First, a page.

Of the many twists and turns in the Cleo Smith saga, a swift guilty plea by the man who abducted her is up there as one of the more surprising developments.
But one expert says the sheer weight of evidence against 36-year-old Terence Darrell Kelly meant there was only likely one outcome at Monday's court appearance in Carnarvon.
University of Newcastle criminologist Dr Xanthe Mallett says the strength of the case against Kelly meant a guilty plea was always likely, even with significant public interest in Cleo looming as a potentially distorting factor in proceedings.
"I wasn't surprised," Mallett told Sunrise on Tuesday.
"Even from what the public had been made aware of in terms of the evidence against him, it seemed that it was a very compelling case so I was expecting a guilty plea,"
Kelly's videolink admission from a Perth prison on Monday shocked onlookers, many of whom were expecting a lengthy, drawn-out legal process to follow accusations he took 4-year-old Cleo from a remote Western Australian campground in October and held her captive for 18 days.
Kelly had been arrested in Carnarvon in the early hours of November 3 — nearly three weeks after the young girl vanished from her family's tent at the remote Quobba Blowholes campsite.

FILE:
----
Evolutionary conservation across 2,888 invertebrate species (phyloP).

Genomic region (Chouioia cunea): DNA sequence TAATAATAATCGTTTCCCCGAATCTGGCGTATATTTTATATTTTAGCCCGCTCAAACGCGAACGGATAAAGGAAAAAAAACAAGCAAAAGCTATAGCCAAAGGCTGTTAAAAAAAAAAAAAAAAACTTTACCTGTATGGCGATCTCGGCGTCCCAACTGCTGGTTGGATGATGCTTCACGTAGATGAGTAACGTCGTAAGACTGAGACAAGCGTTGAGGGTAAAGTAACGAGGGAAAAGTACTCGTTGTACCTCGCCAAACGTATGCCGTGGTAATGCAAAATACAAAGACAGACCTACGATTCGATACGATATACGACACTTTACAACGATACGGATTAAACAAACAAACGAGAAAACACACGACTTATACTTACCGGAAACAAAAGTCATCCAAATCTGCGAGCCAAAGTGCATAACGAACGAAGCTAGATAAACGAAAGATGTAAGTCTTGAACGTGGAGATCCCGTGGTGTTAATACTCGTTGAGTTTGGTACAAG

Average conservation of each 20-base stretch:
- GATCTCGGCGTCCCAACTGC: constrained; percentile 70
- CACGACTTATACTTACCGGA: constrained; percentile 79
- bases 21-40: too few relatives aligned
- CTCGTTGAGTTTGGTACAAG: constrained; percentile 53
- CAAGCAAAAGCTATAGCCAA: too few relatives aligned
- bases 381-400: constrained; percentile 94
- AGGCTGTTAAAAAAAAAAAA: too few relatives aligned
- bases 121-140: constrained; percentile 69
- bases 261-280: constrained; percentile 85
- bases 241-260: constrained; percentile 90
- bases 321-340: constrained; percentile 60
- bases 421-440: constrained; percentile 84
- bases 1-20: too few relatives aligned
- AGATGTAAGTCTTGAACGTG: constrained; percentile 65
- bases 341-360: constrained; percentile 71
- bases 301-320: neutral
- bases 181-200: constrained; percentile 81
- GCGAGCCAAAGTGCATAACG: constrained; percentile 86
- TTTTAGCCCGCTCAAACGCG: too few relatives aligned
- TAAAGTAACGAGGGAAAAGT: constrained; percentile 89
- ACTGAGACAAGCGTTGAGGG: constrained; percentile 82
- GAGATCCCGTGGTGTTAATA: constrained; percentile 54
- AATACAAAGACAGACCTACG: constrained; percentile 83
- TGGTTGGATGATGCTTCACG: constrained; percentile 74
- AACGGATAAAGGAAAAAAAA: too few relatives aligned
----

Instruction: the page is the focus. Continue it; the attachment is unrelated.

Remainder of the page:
The girl's disappearance made headlines around the world, with a special task force established and a $1m reward offered to help solve the case.
Cleo was ultimately found safe and alive nearly three weeks later in Kelly's locked house, after detectives forced their way in.
The Carnarvon man was charged with forcibly taking a child aged under 16 – which he has pleaded guilty to.
He is due to face the Western Australian District Court for a sentence mention on March 25.
Mallett said the guilty plea would "significantly reduce" the trauma on Cleo and her parents.
"They would have interviewed [Cleo] already, a child psychologist would have spoken to her," Mallett said.
"But this means they don't have to go to any more of that process and they can start to move on so I think for the family, this is a really significant change for them and hope to spot them peace.
"We need to put this to bed now. That little girl needs to move on and so does that family, so to leave them to deal with the trauma and hopefully they are receiving the assistance they need to do that."
- Alex Druce, news.com.au